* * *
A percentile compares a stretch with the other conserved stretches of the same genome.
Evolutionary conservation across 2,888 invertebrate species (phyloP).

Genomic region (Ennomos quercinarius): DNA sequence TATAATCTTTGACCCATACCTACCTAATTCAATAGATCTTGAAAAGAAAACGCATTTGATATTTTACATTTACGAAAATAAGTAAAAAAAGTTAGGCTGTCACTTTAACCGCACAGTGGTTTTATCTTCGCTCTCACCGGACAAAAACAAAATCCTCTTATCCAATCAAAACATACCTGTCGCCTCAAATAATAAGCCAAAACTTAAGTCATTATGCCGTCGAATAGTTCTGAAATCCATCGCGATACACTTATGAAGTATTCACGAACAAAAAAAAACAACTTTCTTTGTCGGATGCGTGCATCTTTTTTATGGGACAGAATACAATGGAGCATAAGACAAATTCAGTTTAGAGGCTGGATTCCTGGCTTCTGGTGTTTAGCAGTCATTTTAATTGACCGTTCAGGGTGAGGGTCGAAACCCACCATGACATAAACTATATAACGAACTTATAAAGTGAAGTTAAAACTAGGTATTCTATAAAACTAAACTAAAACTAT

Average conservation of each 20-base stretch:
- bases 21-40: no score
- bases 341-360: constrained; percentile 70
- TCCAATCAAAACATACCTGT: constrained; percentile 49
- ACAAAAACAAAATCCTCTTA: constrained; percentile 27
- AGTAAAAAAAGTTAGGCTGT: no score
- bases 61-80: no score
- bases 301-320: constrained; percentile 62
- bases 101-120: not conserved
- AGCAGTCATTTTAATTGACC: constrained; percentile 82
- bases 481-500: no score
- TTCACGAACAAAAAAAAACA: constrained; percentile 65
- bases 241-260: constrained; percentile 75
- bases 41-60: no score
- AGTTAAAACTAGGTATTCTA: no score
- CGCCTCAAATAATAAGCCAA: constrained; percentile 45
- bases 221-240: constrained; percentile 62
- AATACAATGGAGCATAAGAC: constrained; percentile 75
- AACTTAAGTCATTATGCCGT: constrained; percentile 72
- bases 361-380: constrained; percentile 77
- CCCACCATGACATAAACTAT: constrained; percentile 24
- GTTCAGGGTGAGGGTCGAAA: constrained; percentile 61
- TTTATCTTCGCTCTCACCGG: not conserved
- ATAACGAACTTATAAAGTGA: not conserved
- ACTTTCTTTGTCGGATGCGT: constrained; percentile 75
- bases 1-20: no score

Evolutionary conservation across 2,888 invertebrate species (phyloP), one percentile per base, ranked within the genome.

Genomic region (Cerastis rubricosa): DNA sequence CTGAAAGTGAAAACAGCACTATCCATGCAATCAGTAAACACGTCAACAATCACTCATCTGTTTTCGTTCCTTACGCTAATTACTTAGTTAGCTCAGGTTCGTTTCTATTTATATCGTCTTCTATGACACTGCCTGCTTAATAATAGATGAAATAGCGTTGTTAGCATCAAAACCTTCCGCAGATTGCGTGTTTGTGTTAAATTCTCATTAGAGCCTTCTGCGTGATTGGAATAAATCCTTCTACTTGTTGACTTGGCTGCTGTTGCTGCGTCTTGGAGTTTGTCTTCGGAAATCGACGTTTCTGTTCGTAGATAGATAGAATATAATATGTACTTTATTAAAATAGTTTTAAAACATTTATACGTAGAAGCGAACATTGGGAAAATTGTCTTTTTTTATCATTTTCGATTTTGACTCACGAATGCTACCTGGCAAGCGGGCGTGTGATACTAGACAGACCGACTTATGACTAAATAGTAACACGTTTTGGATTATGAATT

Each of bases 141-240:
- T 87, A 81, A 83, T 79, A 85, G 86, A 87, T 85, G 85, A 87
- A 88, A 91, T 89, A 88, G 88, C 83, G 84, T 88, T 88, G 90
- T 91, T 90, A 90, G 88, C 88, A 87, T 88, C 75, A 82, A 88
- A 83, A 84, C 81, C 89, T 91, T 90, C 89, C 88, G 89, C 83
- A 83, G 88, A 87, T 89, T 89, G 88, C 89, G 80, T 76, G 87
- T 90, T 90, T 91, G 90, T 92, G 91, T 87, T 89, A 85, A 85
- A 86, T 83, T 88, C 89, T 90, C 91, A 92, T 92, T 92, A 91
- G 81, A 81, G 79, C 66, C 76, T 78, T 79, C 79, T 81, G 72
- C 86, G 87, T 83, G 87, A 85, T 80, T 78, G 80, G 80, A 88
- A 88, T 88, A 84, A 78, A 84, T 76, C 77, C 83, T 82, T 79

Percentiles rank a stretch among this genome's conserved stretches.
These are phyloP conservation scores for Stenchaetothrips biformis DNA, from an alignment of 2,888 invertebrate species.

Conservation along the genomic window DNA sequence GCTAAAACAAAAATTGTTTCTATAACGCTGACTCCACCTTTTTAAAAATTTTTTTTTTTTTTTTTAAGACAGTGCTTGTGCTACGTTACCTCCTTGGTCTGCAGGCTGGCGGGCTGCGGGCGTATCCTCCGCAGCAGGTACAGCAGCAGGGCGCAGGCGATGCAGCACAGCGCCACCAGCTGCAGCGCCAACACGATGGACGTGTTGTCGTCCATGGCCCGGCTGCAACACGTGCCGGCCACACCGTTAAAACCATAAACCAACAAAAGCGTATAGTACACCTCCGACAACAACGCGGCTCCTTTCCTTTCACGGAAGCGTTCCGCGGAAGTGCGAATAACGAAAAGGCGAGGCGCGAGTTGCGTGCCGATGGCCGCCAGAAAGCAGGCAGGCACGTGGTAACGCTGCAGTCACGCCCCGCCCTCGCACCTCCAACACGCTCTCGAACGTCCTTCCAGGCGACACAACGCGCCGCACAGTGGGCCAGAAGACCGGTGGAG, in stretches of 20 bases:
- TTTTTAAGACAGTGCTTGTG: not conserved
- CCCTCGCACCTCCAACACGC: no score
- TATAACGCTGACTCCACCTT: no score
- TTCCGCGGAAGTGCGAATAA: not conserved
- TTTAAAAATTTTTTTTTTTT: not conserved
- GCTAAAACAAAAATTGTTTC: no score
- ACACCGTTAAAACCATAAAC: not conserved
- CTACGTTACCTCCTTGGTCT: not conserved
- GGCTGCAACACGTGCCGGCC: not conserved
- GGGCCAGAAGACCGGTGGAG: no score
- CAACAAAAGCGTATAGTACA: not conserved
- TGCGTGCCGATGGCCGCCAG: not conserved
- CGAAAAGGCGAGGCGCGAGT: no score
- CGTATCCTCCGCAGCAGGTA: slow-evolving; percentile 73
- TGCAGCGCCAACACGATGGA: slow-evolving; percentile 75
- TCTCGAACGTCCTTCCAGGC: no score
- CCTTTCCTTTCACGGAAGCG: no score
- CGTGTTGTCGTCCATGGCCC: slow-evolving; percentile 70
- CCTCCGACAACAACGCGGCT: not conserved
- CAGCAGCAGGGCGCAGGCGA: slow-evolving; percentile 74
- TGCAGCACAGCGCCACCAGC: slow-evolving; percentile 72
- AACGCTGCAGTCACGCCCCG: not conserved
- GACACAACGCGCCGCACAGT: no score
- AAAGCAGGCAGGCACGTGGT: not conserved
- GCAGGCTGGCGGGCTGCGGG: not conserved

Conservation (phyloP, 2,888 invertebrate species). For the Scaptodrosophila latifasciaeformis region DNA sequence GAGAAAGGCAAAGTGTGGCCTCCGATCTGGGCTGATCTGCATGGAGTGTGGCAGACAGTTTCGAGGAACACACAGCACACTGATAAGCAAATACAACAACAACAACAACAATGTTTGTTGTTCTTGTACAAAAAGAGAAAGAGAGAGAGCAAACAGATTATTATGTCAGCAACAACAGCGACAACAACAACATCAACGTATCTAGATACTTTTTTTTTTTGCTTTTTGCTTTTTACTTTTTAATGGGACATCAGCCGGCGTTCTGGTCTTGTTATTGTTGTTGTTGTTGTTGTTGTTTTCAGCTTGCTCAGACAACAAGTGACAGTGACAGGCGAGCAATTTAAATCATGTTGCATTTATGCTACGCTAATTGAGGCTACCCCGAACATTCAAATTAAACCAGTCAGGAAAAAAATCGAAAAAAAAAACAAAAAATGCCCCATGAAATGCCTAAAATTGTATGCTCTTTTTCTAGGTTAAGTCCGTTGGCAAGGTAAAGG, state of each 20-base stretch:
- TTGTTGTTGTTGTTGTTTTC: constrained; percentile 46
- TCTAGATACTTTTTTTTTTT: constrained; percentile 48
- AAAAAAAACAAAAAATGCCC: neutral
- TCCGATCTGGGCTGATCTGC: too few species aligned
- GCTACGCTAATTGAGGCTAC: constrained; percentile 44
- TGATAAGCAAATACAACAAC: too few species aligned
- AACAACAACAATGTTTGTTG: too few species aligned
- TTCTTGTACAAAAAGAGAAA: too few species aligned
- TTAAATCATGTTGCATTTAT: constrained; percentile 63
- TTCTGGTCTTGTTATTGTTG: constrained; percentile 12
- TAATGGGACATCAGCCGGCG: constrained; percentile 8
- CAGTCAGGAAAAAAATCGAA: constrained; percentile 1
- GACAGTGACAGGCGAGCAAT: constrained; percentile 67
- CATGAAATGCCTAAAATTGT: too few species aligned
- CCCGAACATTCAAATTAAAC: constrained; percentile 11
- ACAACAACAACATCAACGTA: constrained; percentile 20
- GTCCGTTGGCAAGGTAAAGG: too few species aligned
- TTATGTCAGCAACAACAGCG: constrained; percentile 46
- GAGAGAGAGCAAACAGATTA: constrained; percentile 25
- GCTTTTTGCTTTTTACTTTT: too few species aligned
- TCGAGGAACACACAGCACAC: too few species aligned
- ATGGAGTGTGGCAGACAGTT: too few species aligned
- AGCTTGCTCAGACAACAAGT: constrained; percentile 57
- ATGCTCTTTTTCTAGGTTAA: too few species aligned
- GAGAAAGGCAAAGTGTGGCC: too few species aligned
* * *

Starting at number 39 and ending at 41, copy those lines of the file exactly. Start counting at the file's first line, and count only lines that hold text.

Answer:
- A 86, T 83, T 88, C 89, T 90, C 91, A 92, T 92, T 92, A 91
- G 81, A 81, G 79, C 66, C 76, T 78, T 79, C 79, T 81, G 72
- C 86, G 87, T 83, G 87, A 85, T 80, T 78, G 80, G 80, A 88